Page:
3. As we drew closer, I began to see what had attracted so many others before me. The scenery was truly bewitching.

    I don’t know exactly what it is about a view of countless hills in all shapes and sizes which is so captivating. Perhaps it is because the hills stand at different distances so that some are rendered darker or clearer while others are only blurred silhouettes. Chinese artworks come to mind with their varying areas of bold brush strokes and soft washes.

    Is part of the appeal the sense that one is lost in painting?

    In the case of Halong, the experience is heightened by the fact that the hills are islands surrounded by a wide, dark sea. Every curve of peak is doubled, mirrored in a magical realm which appears or disappears according to the whims of the light.


  4. The scenery of the Bay plus kayaking in the cave was amazing, definitely the highlight. The limestone cave however is very touristy as it was packed, but the views from climbing up to the top of the stairs and seeing the whole Bay was great!


  5. The best way to see Ha Long Bay is by a cruise around the islands – most tours are two or three days long. Ha Long Bay tours typically involve attractions like seeing caves and fishing villages and activities like kayaking and swimming. And the liners are either luxury, with features rivaling five-star hotels, or backpacker friendly and great for parties. The best boats also include entertainment, fantastic food, cooking lessons, spas, and helpful guides. Ha Long Bay is very touristy, but its sheer beauty makes it one of the best things to do in Vietnam.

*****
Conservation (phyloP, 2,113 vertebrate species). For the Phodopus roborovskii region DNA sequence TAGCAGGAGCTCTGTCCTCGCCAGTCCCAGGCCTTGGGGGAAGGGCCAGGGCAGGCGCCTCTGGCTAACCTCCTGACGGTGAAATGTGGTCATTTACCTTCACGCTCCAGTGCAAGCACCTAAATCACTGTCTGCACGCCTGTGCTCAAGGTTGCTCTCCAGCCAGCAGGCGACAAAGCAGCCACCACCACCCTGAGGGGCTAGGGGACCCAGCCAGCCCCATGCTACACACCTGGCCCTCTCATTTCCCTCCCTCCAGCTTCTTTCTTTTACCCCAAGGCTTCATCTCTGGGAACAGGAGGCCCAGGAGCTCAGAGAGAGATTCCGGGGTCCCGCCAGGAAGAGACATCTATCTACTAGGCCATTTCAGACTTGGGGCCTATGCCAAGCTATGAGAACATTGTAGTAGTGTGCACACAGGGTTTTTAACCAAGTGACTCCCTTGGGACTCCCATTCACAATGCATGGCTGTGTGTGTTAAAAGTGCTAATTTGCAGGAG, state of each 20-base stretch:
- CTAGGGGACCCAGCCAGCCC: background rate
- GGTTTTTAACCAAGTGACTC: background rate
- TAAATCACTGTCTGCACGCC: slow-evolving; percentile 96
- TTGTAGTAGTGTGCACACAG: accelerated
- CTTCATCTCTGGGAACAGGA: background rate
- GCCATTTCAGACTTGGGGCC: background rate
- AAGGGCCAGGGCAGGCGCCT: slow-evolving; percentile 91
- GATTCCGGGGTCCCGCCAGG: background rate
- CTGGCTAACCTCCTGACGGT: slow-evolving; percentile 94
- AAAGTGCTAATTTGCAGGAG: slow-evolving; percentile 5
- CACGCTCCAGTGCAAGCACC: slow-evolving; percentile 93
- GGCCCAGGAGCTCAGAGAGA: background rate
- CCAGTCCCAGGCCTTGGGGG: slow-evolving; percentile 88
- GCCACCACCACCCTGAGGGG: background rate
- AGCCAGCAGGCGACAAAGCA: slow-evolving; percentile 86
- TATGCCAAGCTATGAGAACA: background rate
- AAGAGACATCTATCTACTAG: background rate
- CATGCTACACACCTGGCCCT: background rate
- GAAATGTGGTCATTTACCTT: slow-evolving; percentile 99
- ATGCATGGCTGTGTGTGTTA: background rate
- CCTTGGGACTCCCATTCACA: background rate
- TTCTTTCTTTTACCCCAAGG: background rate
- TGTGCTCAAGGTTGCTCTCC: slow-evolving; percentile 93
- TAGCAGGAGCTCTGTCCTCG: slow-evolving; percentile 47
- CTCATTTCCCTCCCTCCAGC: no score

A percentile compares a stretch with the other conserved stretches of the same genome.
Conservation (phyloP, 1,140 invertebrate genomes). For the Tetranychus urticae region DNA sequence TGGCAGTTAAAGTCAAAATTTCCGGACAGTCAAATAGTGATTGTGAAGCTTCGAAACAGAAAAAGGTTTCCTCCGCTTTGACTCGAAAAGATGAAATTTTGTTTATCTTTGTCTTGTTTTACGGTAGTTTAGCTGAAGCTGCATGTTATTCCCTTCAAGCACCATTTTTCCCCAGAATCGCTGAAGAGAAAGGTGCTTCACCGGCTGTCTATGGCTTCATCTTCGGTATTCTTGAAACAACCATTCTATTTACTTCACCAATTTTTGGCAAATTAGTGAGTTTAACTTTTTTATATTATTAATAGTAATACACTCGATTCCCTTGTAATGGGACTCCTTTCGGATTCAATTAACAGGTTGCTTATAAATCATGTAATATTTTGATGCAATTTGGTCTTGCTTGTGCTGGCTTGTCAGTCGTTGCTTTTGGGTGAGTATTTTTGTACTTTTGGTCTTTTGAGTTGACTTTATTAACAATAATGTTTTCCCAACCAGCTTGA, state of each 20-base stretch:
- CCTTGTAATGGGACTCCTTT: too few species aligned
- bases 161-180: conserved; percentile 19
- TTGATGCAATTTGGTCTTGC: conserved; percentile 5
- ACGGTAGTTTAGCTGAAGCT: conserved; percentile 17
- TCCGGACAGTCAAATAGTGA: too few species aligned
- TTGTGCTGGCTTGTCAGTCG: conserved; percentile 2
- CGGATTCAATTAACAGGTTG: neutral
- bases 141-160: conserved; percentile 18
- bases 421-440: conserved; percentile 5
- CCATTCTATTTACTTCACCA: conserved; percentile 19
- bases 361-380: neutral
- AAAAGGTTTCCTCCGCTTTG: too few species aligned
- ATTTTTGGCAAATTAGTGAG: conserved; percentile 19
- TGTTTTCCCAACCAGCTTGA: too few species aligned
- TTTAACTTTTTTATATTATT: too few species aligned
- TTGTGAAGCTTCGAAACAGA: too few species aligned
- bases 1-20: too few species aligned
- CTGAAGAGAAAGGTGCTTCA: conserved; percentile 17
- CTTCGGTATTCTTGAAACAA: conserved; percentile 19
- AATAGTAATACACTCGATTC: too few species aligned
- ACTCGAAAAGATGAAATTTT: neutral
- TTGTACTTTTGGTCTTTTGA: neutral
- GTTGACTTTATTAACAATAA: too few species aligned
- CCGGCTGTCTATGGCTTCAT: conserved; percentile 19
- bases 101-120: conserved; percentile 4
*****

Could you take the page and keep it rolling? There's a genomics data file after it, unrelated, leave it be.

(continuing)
6. For many, a trip to the bay is a one night affair, but we opted for a 48 hour stay which meant we were transferred to a day boat for a trip round neighbouring Lan Ha bay, jumping off the ship, hitting the sun loungers and a bit more kayaking. Despite the apparent desolation of the bay, indigenous sales people in rowing boats abound, selling beers, chocolate, trinkets and so on, which came in handy, though they were clearly the bane of our boat’s crew.

    Our final bit of sightseeing was perhaps the most impressive; the Cua Van floating village. A township of around 200 abodes, housing perhaps 800 villagers on the water, some 20km away from the harbour.


  7. There are lots of options available when it comes to cruising Ha Long Bay. We had a one night/ two-day cruise booked as part of our tour package. It turned out to be of great value and included most of the options included in longer cruises but with a shorter duration time for the activities. When visiting Ha Long Bay it is advised to travel with only a small carry on rucksack, as there is limited storage on both the bus and small boat transfer (you can leave the large backpack/suitcase securely at the hotel and collect upon return).